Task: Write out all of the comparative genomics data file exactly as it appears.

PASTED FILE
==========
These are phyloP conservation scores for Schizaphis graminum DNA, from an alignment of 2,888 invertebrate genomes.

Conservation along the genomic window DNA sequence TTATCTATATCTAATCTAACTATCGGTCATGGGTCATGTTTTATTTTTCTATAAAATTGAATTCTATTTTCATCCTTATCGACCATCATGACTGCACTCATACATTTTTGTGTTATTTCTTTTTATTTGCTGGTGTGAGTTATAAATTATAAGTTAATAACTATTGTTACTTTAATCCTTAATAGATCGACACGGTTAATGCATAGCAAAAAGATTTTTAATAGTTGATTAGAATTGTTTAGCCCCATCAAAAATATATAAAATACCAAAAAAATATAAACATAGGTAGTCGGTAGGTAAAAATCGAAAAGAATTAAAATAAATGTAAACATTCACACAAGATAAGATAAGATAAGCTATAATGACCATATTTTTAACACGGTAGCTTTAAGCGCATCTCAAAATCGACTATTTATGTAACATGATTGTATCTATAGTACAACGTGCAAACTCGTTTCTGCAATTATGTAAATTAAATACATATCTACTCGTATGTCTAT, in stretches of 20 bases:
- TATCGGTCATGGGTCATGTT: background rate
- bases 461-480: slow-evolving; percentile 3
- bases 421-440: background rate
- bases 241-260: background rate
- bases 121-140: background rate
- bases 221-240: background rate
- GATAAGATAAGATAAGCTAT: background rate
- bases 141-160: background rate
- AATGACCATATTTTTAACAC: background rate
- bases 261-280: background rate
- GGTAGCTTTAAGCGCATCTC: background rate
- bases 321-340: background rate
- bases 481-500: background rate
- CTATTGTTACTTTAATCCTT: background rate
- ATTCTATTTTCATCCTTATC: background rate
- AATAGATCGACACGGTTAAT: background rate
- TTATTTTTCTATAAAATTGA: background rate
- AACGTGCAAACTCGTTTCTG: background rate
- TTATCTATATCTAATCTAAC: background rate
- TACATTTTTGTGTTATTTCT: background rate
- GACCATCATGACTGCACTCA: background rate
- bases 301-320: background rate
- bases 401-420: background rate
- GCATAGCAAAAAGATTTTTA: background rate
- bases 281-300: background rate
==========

These are phyloP conservation scores for Schizaphis graminum DNA, from an alignment of 2,888 invertebrate genomes.

Conservation along the genomic window DNA sequence TTATCTATATCTAATCTAACTATCGGTCATGGGTCATGTTTTATTTTTCTATAAAATTGAATTCTATTTTCATCCTTATCGACCATCATGACTGCACTCATACATTTTTGTGTTATTTCTTTTTATTTGCTGGTGTGAGTTATAAATTATAAGTTAATAACTATTGTTACTTTAATCCTTAATAGATCGACACGGTTAATGCATAGCAAAAAGATTTTTAATAGTTGATTAGAATTGTTTAGCCCCATCAAAAATATATAAAATACCAAAAAAATATAAACATAGGTAGTCGGTAGGTAAAAATCGAAAAGAATTAAAATAAATGTAAACATTCACACAAGATAAGATAAGATAAGCTATAATGACCATATTTTTAACACGGTAGCTTTAAGCGCATCTCAAAATCGACTATTTATGTAACATGATTGTATCTATAGTACAACGTGCAAACTCGTTTCTGCAATTATGTAAATTAAATACATATCTACTCGTATGTCTAT, in stretches of 20 bases:
- TATCGGTCATGGGTCATGTT: background rate
- bases 461-480: slow-evolving; percentile 3
- bases 421-440: background rate
- bases 241-260: background rate
- bases 121-140: background rate
- bases 221-240: background rate
- GATAAGATAAGATAAGCTAT: background rate
- bases 141-160: background rate
- AATGACCATATTTTTAACAC: background rate
- bases 261-280: background rate
- GGTAGCTTTAAGCGCATCTC: background rate
- bases 321-340: background rate
- bases 481-500: background rate
- CTATTGTTACTTTAATCCTT: background rate
- ATTCTATTTTCATCCTTATC: background rate
- AATAGATCGACACGGTTAAT: background rate
- TTATTTTTCTATAAAATTGA: background rate
- AACGTGCAAACTCGTTTCTG: background rate
- TTATCTATATCTAATCTAAC: background rate
- TACATTTTTGTGTTATTTCT: background rate
- GACCATCATGACTGCACTCA: background rate
- bases 301-320: background rate
- bases 401-420: background rate
- GCATAGCAAAAAGATTTTTA: background rate
- bases 281-300: background rate